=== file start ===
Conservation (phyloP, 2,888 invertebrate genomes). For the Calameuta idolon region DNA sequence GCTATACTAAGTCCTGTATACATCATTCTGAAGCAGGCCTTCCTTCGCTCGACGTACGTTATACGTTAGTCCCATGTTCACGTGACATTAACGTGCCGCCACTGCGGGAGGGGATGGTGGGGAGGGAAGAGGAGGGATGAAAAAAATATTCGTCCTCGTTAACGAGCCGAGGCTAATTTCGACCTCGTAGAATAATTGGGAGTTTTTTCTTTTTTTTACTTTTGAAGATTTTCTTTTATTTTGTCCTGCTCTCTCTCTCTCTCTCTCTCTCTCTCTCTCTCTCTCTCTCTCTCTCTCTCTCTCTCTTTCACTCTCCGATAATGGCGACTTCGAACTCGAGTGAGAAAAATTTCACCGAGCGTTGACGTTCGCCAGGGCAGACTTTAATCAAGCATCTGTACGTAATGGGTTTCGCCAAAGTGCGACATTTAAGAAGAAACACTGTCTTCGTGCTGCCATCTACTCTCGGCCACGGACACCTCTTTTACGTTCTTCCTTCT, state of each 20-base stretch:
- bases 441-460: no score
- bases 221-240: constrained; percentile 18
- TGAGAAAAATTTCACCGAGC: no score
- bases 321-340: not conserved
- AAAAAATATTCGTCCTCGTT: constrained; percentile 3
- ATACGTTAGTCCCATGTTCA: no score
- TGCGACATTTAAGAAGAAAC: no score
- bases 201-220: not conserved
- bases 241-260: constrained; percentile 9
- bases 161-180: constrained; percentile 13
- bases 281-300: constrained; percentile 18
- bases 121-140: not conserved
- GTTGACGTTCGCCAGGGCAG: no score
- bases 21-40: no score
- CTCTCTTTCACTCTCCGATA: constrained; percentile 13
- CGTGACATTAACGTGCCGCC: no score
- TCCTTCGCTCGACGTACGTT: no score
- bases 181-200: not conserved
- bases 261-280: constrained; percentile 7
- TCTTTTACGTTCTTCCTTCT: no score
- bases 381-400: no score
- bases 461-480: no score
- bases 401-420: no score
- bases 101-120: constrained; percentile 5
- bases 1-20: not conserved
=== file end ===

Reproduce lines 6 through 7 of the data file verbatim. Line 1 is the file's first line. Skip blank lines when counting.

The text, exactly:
- AAAAAATATTCGTCCTCGTT: constrained; percentile 3
- ATACGTTAGTCCCATGTTCA: no score